Despite some positive reports about successful year-end appeals, fundraising is likely to challenge charities throughout 2012.
The economy is hardly the only problem as scandal, technology, and competition in the political arena all force fundraisers to step up their game. Among the questions fundraisers are asking:
Will fund raising outperform the economy?
Donations may not recover until 2016
The improving economy has helped some charities return to raising as much as they did before the recession started at the end of 2007, but new studies show continued slow-going.
More than two-thirds of donors don’t plan to give a penny more in 2012 than they did last year, while 17 percent will give less. America’s uneven economic growth, combined with the problems in Europe and elsewhere, mean donors are jittery and confirm scholars’ predictions a few months ago that it will take another four years for charities to rebound fully from the recession.
Can social media raise big dollars?
Everybody’s on Twitter and Facebook, but not to give
Any organization not using social media looks a bit behind the times, but few groups are getting real fund-raising results.
Now that the novelty is wearing off and the days of experimentation are starting to wane, expect nonprofit leaders to take a critical look at social media and online communications to adjust their strategies to meet their organizations’ goals.
Can a single group raise $6-billion?
The most ambitious campaign in history draws concern, and envy
The University of Southern California raised eyebrows last summer when it announced plans to raise $6-billion by 2018, the largest capital-campaign goal in history and far beyond Stanford University’s record $4.3-billion drive, which wrapped up on December 31.
To succeed, USC needs to raise nearly $1-billion every year, and some fund raisers are skeptical that it can. Others fear the huge goal will lead to a capital campaign bubble in which trustees at other institutions place unrealistically high expectations on fund raisers and intensify pressure to use questionable methods to count gifts.
Photo by Dennis Martinez
Will donors get over scandals?
Loss of trust threatens big campaigns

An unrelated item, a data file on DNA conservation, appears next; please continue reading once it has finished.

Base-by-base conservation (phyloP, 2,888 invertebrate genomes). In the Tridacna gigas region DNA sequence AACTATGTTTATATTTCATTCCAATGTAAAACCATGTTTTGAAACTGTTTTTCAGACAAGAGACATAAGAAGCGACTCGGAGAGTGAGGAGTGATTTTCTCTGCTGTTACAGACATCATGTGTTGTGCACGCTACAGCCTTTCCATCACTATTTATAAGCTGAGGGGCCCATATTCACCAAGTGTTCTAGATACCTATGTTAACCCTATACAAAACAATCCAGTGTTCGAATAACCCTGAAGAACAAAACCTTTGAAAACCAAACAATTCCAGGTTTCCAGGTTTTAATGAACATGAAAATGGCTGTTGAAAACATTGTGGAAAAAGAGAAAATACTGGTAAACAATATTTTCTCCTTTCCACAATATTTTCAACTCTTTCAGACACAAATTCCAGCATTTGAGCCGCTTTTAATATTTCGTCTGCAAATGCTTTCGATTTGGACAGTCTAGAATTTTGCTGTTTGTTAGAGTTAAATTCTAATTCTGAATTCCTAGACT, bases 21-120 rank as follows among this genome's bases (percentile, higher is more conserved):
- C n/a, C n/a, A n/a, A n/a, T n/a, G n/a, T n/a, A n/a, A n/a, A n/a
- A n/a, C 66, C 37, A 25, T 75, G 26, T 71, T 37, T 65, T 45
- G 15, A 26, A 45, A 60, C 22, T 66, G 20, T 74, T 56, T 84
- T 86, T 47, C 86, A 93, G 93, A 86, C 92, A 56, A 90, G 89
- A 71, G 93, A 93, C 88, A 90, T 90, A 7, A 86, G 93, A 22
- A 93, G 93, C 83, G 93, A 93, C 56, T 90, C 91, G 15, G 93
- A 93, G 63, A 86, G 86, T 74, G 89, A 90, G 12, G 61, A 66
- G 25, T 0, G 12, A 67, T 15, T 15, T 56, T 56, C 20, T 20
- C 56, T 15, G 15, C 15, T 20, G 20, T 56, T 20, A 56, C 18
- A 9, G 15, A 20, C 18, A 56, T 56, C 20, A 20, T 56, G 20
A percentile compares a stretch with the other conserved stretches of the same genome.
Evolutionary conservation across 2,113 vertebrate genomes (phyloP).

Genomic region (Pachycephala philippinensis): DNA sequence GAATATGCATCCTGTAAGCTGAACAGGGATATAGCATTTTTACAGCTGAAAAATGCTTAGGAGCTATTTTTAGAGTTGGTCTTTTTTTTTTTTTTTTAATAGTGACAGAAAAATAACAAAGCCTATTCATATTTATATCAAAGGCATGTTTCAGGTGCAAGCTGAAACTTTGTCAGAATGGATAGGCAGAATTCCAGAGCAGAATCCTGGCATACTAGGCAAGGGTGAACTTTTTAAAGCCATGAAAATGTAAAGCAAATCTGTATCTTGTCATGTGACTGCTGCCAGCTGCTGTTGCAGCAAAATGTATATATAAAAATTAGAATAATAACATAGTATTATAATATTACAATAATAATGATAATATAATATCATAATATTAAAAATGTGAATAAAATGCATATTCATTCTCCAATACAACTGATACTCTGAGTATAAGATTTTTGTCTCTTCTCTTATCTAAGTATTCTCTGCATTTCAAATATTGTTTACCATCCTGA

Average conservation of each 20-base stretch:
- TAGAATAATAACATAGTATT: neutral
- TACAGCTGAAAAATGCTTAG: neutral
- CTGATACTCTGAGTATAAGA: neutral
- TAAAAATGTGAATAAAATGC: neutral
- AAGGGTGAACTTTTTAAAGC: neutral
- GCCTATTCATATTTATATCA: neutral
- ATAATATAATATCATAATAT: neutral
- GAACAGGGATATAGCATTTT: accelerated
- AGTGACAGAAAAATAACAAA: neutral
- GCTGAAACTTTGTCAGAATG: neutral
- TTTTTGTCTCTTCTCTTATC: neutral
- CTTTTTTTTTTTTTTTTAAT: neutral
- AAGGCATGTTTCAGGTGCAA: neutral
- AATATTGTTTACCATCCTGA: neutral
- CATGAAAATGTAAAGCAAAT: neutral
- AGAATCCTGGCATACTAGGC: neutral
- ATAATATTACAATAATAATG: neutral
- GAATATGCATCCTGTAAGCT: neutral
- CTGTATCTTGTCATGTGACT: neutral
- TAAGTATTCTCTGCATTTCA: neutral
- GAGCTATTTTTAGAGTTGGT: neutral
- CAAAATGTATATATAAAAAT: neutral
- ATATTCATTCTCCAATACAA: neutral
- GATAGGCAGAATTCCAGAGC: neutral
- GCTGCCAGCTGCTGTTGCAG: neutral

After a year in which controversy damaged the reputations of nonprofit broadcasters (NPR), international charities (Three Cups of Tea), and college football (Fiesta Bowl), it’s unclear whether donors are losing faith.
The biggest loyalty test in 2012 could come from the sports-related sex-abuse scandals that plagued Pennsylvania State University and Syracuse University in the last months of 2011.
The stakes are high. Both universities are winding up capital campaigns: Penn State needs some $600-million more for its $2-billion drive, scheduled to end in 2014; Syracuse needs $70-million more for its $1-billion, five-year campaign, due to end in December. So far, both report that they’re on track to meet those goals, despite the controversies.
Photo by Randy Litzinger/Icon/Newscom
What new ideas might the political campaigns offer?
Mobile technology is hot, but game changers have yet to appear
While the 2012 elections have not yet produced any breakthrough fund-raising techniques, campaign advisers say nonprofits should keep an eye on how the candidates use mobile technology and social media to collect information about supporters.
Thomas Gensemer, managing partner at Blue State Digital, which works for President Obama, says campaigns are finding new ways to “bring people into the fold” through mobile devices—for example, by asking supporters at a rally to text a short code and get immediate instructions about how to help.
Kelley Rogers, president of the Strategic Campaign Group, which advises Republican candidates, highlights a different technology. He says nonprofits could learn from “tele-town halls” that candidates are staging, using a Web application to call a large number of supporters to discuss issues and make fund-raising pitches.